Dr. Haitham Numan is an Iraqi scholar located in the United States
The disintegration of Iraq’s borders and the displacement of its people force us to ask if Iraq has come to an end. If the old Iraq has come to an end but is to remain united, then what is its new identity? If it is to be divided, then where will the jurisdiction of the new proposed federal areas lie?
This resembles a question I posed in 2002 to a close friend of mine, an Iraqi intellectual and prominent professor of sociology at the University of Baghdad. I asked him, “The media is confirming that American forces will occupy Iraq, so who will be Saddam Hussein’s replacement? The replacement will surely be better, don’t you think?” He replied, “They are far worse – they are the radical Islamists. Our societies are enlightened, but the Islamists have the power. Saddam Hussein prohibited all ideas, and even killed all intellectuals. Thus, there is no option aside from the Islamists. They are the only ones who benefit from this war, not democracy, not Western thought, and not enlightenment.”
With this answer given to me by my late professor, may he rest in peace, I once again look to the future in 2016 and ask, what will come after ISIS? Will we produce a new identity to live together, or will we divide Iraq among narrow identities?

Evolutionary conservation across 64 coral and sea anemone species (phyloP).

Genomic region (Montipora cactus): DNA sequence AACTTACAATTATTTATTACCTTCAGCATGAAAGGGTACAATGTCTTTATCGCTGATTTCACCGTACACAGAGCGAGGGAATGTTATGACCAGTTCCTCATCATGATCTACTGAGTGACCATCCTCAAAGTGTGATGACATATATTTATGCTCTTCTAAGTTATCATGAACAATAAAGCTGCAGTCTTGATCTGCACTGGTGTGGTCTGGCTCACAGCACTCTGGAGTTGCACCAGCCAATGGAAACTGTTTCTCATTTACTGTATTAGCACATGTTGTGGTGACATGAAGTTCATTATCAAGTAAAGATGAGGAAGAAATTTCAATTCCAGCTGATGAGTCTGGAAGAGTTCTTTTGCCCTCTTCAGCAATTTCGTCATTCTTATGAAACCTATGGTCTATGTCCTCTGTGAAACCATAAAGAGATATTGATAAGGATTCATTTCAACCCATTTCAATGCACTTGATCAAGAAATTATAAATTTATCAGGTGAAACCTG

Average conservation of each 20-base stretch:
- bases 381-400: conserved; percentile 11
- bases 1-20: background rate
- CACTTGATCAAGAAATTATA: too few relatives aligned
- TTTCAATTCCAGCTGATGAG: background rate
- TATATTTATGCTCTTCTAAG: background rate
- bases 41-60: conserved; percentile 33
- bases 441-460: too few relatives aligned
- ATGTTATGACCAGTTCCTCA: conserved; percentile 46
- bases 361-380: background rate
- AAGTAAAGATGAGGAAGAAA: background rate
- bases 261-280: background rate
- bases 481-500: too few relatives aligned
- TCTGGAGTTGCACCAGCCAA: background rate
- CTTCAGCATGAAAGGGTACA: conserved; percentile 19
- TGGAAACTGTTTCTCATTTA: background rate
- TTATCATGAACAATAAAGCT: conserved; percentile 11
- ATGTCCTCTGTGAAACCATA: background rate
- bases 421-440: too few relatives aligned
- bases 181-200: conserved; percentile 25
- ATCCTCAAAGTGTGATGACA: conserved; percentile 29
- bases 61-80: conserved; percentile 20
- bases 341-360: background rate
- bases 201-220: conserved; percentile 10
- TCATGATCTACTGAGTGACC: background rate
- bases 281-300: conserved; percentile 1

My first response to this question is what I expect will happen. My second response is what ought to happen, and what international decision-makers could bring to fruition.
The first scenario is a strong new Islamic caliphate that can create an unstoppable Islamist force. It will create personalities that are crueler, more violent, and more arrogant than Saddam Hussein. The Shiite Iraqi south will resemble a new Ahvaz annexed by Iran, to which it will cling because of the clerics’ strength and influence. Gradually, Iran will become Russia’s political and economic ally and a global power in the region through oil and money. After annexing the Iraqi south, Iran will produce 14 million barrels of oil per day. Its massive financial strength will push it to resume its nuclear project, especially with Russia’s support. Khamenei, or his successor, will become the most powerful leader in the Middle East. He will have the last word, and will determine European and American interests in the region.
The Kurdish left will likely experience new transformations. The current Kurdish leaders will not have a role in the future because the goal of independence will have been achieved. Since the tide of nationalism will have waned, Islamism will be on the rise. Islamists alone have spheres of influence on all Kurdish sides: Syrian, Iraqi, and even Turkish. This may lead to the rise of a Kurdish Erdoğan that meets the demands of the Kurdish public in coordination with the new realities in Turkey, Iraq and Iran.
What remains are the Sunnis under new, radical leadership. They will integrate into a Syria ruled by an influential and capable Islamist government that will also become a proponent of the Erdoğan-driven Islamist agenda.
Iraq will thus be divided up amongst the new caliphates: first Iranian Islamist, and second Turkish Islamist. They will use the collapse of Iraq to expand their political borders and solidify their strength. No one can predict what the political future of this new reality will bring.